Running in fear: an investigation into the dimensional account of emotion in discriminating emotional expressions
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Emotion can be conceptualized by the dimensional account of emotion with the dimensions of valence and arousal. There is little discussion of the difference in discriminability across the dimensions. The present study hypothesized that any pair of emotional expressions differing in the polarity of both valence and arousal dimensions would be easier to distinguish than a pair differing in only one dimension. The results indicate that the difference in the dimensions did not affect participants’ reaction time. Most pairs of emotional expressions, except those involving fear, were similarly discriminative. Reaction times to pairs with a fearful expression were faster than to those without. The fast reaction time to fearful facial expressions underscores the survival value of emotions.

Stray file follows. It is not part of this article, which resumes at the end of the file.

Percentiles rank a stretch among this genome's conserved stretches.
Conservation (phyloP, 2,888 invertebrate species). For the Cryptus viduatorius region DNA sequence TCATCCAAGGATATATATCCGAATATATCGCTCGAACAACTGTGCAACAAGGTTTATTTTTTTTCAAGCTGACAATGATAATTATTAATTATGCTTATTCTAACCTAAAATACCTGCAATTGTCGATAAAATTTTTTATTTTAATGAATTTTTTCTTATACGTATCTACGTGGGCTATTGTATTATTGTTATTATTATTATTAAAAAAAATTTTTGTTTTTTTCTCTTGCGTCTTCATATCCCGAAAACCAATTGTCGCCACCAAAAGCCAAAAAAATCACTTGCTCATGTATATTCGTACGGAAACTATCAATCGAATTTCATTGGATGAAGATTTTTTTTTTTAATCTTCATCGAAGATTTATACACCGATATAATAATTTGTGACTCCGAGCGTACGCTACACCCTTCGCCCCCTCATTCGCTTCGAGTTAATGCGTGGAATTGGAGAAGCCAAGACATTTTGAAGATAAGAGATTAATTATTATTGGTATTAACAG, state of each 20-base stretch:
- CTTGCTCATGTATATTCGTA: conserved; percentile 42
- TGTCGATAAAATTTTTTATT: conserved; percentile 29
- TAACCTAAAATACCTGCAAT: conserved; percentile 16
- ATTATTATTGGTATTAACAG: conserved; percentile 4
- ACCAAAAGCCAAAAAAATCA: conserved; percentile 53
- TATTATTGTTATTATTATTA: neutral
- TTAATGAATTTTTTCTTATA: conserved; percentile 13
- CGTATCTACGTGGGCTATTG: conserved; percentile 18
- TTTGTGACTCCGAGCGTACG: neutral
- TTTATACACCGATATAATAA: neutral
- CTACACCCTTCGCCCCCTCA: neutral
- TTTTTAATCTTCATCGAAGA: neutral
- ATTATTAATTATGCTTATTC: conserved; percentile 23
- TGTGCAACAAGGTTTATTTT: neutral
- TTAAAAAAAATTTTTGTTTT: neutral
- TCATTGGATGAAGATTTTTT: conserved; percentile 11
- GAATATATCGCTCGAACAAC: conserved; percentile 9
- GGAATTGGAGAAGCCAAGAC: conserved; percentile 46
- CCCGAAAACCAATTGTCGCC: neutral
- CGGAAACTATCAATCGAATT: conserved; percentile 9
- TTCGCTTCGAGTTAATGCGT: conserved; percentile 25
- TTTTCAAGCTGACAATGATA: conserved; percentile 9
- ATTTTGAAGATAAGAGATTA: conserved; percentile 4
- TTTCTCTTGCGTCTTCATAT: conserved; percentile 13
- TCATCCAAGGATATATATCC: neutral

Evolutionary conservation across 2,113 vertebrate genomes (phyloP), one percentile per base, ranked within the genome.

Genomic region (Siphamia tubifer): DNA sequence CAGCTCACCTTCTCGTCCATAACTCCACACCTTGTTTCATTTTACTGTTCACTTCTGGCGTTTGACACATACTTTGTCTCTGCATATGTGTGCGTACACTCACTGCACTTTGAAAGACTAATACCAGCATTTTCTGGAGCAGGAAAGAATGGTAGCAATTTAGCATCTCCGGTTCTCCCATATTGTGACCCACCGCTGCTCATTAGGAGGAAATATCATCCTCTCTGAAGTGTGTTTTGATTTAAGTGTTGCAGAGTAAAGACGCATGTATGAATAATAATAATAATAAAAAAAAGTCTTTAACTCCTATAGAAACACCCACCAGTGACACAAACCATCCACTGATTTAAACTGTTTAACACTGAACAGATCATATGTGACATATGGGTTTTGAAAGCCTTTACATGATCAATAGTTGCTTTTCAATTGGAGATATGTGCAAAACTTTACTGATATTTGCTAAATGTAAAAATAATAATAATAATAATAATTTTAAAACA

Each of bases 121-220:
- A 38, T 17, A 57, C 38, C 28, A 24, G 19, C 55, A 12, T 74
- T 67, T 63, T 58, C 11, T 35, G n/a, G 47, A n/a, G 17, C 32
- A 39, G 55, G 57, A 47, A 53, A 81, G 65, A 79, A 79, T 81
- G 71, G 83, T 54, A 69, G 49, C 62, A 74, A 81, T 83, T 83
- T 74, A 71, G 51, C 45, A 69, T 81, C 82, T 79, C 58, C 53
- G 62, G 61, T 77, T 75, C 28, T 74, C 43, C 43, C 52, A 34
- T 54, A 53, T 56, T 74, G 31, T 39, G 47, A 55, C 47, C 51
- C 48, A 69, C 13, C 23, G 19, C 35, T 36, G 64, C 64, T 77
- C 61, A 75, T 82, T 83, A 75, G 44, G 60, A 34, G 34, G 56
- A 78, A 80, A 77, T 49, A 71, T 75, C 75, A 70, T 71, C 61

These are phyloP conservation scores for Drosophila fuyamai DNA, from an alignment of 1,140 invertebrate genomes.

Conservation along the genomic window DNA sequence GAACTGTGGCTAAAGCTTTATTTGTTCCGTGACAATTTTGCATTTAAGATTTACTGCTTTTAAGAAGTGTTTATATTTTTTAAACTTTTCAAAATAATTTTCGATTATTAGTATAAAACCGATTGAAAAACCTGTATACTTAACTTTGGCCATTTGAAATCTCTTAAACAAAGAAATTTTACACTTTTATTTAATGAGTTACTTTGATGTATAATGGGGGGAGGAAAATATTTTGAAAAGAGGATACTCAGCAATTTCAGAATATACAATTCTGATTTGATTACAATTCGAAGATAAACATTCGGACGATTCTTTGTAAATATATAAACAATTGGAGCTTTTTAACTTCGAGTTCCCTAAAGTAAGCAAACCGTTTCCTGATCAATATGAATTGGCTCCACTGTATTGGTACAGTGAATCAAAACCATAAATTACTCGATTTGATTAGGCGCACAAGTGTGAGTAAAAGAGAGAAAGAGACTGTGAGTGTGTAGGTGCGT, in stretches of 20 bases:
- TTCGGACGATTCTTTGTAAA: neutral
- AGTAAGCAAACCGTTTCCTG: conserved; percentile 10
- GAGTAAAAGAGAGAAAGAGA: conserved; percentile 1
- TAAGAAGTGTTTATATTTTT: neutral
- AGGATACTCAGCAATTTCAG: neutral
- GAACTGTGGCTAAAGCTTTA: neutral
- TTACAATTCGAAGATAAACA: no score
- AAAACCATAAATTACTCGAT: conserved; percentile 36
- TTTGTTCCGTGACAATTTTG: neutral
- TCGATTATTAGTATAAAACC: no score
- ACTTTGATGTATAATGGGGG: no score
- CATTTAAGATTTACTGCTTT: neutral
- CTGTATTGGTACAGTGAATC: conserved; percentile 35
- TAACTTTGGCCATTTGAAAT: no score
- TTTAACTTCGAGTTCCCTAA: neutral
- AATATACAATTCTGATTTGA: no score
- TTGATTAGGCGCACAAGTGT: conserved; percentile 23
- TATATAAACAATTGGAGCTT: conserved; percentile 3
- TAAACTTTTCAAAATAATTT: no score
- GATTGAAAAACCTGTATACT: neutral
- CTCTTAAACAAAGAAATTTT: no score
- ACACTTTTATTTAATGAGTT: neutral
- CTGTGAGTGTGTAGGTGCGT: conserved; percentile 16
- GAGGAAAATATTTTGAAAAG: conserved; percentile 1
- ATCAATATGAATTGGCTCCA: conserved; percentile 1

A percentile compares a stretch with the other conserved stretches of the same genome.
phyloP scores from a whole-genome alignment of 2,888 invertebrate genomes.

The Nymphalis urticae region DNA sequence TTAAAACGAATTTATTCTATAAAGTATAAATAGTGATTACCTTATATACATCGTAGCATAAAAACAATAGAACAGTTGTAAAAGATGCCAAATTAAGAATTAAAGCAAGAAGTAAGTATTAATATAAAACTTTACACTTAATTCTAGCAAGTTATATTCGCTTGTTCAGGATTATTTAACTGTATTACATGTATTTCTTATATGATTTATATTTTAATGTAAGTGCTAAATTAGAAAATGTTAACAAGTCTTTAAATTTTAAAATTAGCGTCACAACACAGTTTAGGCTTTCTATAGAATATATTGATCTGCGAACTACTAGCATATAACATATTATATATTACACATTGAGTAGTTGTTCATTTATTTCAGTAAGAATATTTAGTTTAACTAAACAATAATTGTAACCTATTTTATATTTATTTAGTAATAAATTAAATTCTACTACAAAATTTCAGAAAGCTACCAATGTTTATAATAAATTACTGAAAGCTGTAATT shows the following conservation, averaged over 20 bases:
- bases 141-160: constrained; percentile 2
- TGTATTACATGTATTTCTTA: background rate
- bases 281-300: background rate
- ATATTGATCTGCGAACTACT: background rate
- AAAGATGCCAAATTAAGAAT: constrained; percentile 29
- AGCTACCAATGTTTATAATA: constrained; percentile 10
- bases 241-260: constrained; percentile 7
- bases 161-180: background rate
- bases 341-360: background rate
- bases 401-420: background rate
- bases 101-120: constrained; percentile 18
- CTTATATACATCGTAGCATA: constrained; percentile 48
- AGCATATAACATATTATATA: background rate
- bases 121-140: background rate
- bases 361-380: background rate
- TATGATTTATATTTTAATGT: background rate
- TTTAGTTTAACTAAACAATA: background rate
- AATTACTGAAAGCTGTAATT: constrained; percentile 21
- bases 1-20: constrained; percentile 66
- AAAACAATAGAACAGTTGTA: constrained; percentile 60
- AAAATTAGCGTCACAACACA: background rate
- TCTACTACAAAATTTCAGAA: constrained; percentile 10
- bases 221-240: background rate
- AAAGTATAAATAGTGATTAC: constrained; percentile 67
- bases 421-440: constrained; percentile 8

KeywordsDimension Discrete Emotion
This study was funded by Hong Kong Research Grants Council (Grant Number: UGC/FDS15/H21/14).
Compliance with ethical standards
Conflict of interest
The authors declare that they have no conflict of interest.
All procedures performed in studies involving human participants were in accordance with the ethical standards of the Human Research Ethics Committee in Hong Kong Shue Yan University and with the 1964 Helsinki Declaration and its later amendments or comparable ethical standards. This article does not contain any studies with non-human animals performed by any of the authors.
Informed consent was obtained from all individual participants included in the study.
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